Cygora is finally online as private beta!

I finally released my project Cygora (www.cygora.com), a social platform which allows to organize any kind of meeting by any user in his city.
My project is a brand new site in its genre, because it allows an huge flexibility for the end user and is 100% focused on the organization management, by allowing the definition of participation rules, like gender, age of subscribers, max number of participants and more. The site is developed with the main goal of being user-friendly and to offer the opportunity to find interesting (and even crazy) activities to do with other people.
From a technical perspective, I consider it an extremely important milestone for my career as a developer, because I used several interesting technologies (Python, Django, PostgreSQL, RabbitMQ, Celery, Redis, git, virtualenv, pip, AngularJS, Bootstrap…) and I configured a modern software architecture for a web project, by using Amazon Web Services (AWS). This should allow me to easily and automatically scale my app both horizontally than vertically. I also used cool tools like New Relic and Loggly, in order to monitor my app and to discover what’s going on on my EC2 instances.
I’m very proud of the work I’ve done, but obviously this is just the beginning and I have to continue in this direction if I hope to become a future web entrepreneur! :)
These are the current numbers of Cygora:

400 Unit tests written (This does not make the project bug-free, but working in TDD helped me a lot in fast fixing during my continuos refactoring… indeed the way to go!)

1400 Versioned files (many classes, short methods, DRY approach)

300 Commits on the git repository

14 (Django) Apps to distribute responsibilities across the project

3 Developed libraries (at least) that I can potentially release as open source projects in the future (a simple newsletter app, a mini framework to dynamically create translations model classes based on app languages, a mini framework which allows to add comments to any model in a Django app)

9 MB Of deployable source code (including static assets)

100+ Deploys to test the release cycle

2 Initial localizations for the application (English and Italian)

1 Year of hard work in the night and weekends (in which apart from the development of Cygora I learned: Python, Django, RabbitMQ, Celery, AWS and much more)

Creating a custom AMI with Postgis and its dependencies in order to deploy Django + GeoDjango on Amazon Elastic Beanstalk

While the installation of PostgreSQL + Postgis on my development machine (my beloved MacBook Pro) has been very easy, thanks to MacPorts, installing the necessary software on Amazon Elastic Beanstalk (in order to move my project Cygora.com from local to the cloud) has been an hard challenge!
Theoretically you can customize an environment by using configuration files in which you can specify packages and other resources to install, but the problem is that in the Amazon 64bit Linux distribution for Python (which is an extremely customized version of Red Hat) you don’t have apt (for which postgis packages are available), instead you have to rely on yum. Is possible to install extra repositories for yum (see here: http://postgis.net/install) in order to easily install postgis… but honestly I have no idea which repository should be the right one for Amazon Linux, so… it’s been painful, but I opted for an “old school” style installation, by downloading and compiling the missing packages by myself. So, after launching my EC2 instance I did connect to it via SSH and:

1. Switch to root user:

sudo su -

2. Update all the installed packages (which Amazon doesn’t update very often!):

yum update -y

3. Install development tools and necessary libraries (some of them, like “graphviz” are not required for GeoDjango and you can aovid their installation if you want… I’m reporting all my libraries as a future reference for myself :P)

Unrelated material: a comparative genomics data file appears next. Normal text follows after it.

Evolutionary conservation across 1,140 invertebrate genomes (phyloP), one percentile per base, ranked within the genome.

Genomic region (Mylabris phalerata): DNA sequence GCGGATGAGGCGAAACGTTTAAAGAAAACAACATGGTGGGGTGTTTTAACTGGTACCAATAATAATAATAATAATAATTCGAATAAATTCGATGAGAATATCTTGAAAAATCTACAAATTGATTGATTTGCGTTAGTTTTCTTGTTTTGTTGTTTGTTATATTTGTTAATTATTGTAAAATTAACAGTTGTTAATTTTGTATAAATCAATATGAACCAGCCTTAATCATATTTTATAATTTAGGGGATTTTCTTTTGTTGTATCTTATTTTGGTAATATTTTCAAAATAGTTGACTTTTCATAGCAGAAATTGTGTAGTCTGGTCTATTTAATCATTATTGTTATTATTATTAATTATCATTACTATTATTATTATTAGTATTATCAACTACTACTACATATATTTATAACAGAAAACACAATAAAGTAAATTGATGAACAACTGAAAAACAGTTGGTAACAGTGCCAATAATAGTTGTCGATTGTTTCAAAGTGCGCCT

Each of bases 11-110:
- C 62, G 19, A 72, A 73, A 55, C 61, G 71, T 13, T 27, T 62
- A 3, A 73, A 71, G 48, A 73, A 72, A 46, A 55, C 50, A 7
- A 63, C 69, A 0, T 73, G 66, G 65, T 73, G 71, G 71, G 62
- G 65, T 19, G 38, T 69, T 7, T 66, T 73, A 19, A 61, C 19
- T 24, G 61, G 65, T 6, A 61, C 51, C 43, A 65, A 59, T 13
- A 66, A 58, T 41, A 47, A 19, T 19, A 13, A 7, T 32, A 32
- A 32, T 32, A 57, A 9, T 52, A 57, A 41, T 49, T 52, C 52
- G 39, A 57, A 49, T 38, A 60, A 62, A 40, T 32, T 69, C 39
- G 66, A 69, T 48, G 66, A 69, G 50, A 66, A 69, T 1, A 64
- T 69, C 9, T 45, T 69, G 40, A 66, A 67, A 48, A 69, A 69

yum install -y python-devel libpcap libpcap-devel libnet libnet-devel pcre pcre-devel gcc gcc-c++ libtool make libyaml libyaml-devel binutils libxml2 libxml2-devel zlib zlib-devel file-devel postgresql postgresql-devel postgresql-contrib geoip geoip-devel graphviz graphviz-devel gettext libtiff-devel libjpeg-devel libzip-devel freetype-devel lcms2-devel libwebp-devel tcl-devel tk-devel

4. Download and compile proj:

wget http://download.osgeo.org/proj/proj-4.8.0.zip
unzip proj-4.8.0.zip && cd proj-4.8.0
./configure && make && sudo make install
cd ..

5. Download and compile geos:

wget http://download.osgeo.org/geos/geos-3.4.2.tar.bz2
tar -xvf geos-3.4.2.tar.bz2 && cd geos-3.4.2
./configure && make && sudo make install
cd ..

6. Download and compile gdal (this library is the most SLOW to compile and depending on the type of instance that you have launched it may takes up to a couple of hours… be patient!):

wget http://download.osgeo.org/gdal/1.10.1/gdal1101.zip
unzip gdal1101.zip && cd gdal-1.10.1
./configure --with-python=yes && make && sudo make install
cd ..

7. Download and install postgis:

wget http://download.osgeo.org/postgis/source/postgis-2.1.1.tar.gz
tar -xvf postgis-2.1.1.tar.gz && cd postgis-2.1.1
./configure && make && sudo make install

8. Update installed libraries (this step is necessary to avoid issues related to invalid library paths):

sudo echo /usr/local/lib >> /etc/ld.so.conf
sudo ldconfig

It’s also a nice idea to export the environment variable LD_LIBRARY_PATH (as /usr/local/lib/:$LD_LIBRARY_PATH).
Once you have installed all the necessary software on your machine you can create a custom AMI by going to: EC2 > instances > select your instance > create AMI. To use that AMI as the default one for your application you have to specify its id in your Elastic Beanstalk environment configuration.

ps. If you are interested in Elastic Beanstalk + Django topic, you should subscribe to my RSS feed and follow my on Twitter (@daveoncode)… I will write a series of posts on running my project in the cloud using Amazon Web Services :)

Django 1.6 has been finally released… these are the changes I introduced into my codebase

Django 1.6 has been finally released, but this update is quite obtrusive, in fact…

Issue n.1: tests not found!

the dev team has changed significantly how unit tests are discovered and my old approach stopped working (no tests to run found).
In my previous system I created a “tests” package for each app in my project, in these packages I created a test class for each tested class, named like “TestClassName” and I exposed these classes at “tests” package level by customizing its __init__.py file.
But starting with Django 1.6 the default test runner doesn’t care about “tests” modules/packages, it looks instead for file matching the pattern “test*.py” and since this pattern is CASE SENSITIVE (aaaarghh!!!) my test CLASSES (so they start with an uppercase letter) are ignored! Fortunately is very simple to override the default runner in order to match another pattern :)